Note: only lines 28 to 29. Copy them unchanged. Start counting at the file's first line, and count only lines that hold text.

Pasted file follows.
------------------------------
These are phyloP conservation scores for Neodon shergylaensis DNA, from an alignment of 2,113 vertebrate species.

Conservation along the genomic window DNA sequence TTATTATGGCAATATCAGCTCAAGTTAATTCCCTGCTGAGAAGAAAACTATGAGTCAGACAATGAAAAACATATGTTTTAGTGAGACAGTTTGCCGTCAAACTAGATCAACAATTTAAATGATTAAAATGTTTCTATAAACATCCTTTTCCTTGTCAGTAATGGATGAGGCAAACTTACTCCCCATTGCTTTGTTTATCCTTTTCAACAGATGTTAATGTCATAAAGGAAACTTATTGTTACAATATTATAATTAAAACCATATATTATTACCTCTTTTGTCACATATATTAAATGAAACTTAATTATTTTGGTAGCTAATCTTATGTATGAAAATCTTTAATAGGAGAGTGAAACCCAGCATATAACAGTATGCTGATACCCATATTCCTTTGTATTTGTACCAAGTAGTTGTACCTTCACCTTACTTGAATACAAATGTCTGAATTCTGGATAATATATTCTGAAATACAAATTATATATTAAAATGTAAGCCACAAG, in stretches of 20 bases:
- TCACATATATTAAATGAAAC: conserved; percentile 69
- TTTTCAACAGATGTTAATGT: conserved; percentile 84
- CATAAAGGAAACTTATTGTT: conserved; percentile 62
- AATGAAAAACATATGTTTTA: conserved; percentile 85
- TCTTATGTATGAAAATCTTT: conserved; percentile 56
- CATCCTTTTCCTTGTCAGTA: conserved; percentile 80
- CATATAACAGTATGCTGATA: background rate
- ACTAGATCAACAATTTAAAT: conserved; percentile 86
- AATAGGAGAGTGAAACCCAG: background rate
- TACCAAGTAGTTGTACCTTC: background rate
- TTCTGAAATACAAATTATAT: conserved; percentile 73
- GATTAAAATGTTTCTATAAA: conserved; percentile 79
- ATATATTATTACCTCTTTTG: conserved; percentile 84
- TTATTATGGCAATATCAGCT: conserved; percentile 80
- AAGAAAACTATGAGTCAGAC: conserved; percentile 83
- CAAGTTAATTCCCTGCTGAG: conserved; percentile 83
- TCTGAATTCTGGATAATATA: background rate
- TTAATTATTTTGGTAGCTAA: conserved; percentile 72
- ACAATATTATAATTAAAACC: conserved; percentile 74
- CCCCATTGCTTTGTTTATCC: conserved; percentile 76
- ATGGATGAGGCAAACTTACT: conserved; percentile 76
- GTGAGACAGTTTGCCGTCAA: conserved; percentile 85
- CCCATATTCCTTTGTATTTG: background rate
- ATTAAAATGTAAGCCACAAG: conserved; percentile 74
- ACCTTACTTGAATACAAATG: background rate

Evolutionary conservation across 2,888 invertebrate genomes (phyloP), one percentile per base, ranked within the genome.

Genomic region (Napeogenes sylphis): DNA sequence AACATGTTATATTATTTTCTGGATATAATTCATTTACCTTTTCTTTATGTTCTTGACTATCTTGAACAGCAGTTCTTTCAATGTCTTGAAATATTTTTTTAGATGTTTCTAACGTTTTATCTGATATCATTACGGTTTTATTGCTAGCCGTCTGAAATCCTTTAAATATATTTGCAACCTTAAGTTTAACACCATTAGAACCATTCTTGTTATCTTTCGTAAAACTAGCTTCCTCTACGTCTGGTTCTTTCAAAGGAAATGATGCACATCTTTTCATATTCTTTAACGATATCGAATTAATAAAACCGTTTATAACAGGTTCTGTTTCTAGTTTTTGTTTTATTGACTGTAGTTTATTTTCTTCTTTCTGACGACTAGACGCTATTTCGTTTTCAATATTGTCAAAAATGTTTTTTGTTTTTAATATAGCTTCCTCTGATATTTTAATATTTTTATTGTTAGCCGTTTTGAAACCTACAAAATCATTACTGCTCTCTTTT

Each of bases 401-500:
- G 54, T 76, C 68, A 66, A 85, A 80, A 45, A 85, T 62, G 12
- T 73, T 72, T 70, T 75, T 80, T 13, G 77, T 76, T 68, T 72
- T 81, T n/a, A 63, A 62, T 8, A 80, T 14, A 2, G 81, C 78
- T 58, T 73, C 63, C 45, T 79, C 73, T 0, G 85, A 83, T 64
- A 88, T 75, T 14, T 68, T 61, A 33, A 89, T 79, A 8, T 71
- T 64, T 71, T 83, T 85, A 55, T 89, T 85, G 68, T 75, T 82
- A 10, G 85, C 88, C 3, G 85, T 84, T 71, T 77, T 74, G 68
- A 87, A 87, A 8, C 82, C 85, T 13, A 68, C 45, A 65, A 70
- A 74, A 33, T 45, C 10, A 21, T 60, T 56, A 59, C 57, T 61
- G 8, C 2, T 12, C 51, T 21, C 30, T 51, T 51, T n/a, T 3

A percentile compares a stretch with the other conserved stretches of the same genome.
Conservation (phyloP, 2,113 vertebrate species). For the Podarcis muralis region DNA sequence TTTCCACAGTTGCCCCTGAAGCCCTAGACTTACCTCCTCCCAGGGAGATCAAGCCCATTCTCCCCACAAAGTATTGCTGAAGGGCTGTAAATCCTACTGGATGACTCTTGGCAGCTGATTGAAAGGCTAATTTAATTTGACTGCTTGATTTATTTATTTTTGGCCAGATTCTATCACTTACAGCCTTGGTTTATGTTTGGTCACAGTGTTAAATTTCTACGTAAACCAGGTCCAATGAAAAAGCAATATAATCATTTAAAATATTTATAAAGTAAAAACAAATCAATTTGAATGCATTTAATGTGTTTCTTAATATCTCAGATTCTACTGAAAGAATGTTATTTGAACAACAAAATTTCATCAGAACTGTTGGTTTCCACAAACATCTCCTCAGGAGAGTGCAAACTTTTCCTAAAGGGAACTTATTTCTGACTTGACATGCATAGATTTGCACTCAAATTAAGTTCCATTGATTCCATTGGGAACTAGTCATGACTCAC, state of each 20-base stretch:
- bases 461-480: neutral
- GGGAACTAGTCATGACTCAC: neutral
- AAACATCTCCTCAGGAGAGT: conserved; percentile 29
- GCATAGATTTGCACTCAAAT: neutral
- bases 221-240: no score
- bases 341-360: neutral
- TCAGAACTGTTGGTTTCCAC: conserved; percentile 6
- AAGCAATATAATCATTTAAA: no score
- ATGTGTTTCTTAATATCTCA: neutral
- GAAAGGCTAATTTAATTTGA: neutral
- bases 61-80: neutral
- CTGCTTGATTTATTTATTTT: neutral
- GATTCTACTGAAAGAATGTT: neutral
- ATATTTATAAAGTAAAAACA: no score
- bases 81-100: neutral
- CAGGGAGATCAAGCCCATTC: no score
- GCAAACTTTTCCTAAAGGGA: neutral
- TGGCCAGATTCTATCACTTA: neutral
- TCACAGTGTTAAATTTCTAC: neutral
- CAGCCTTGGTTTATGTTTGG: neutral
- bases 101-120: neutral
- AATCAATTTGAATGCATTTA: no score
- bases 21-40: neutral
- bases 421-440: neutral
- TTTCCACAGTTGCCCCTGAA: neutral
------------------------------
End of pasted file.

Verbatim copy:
Evolutionary conservation across 2,888 invertebrate genomes (phyloP), one percentile per base, ranked within the genome.

Genomic region (Napeogenes sylphis): DNA sequence AACATGTTATATTATTTTCTGGATATAATTCATTTACCTTTTCTTTATGTTCTTGACTATCTTGAACAGCAGTTCTTTCAATGTCTTGAAATATTTTTTTAGATGTTTCTAACGTTTTATCTGATATCATTACGGTTTTATTGCTAGCCGTCTGAAATCCTTTAAATATATTTGCAACCTTAAGTTTAACACCATTAGAACCATTCTTGTTATCTTTCGTAAAACTAGCTTCCTCTACGTCTGGTTCTTTCAAAGGAAATGATGCACATCTTTTCATATTCTTTAACGATATCGAATTAATAAAACCGTTTATAACAGGTTCTGTTTCTAGTTTTTGTTTTATTGACTGTAGTTTATTTTCTTCTTTCTGACGACTAGACGCTATTTCGTTTTCAATATTGTCAAAAATGTTTTTTGTTTTTAATATAGCTTCCTCTGATATTTTAATATTTTTATTGTTAGCCGTTTTGAAACCTACAAAATCATTACTGCTCTCTTTT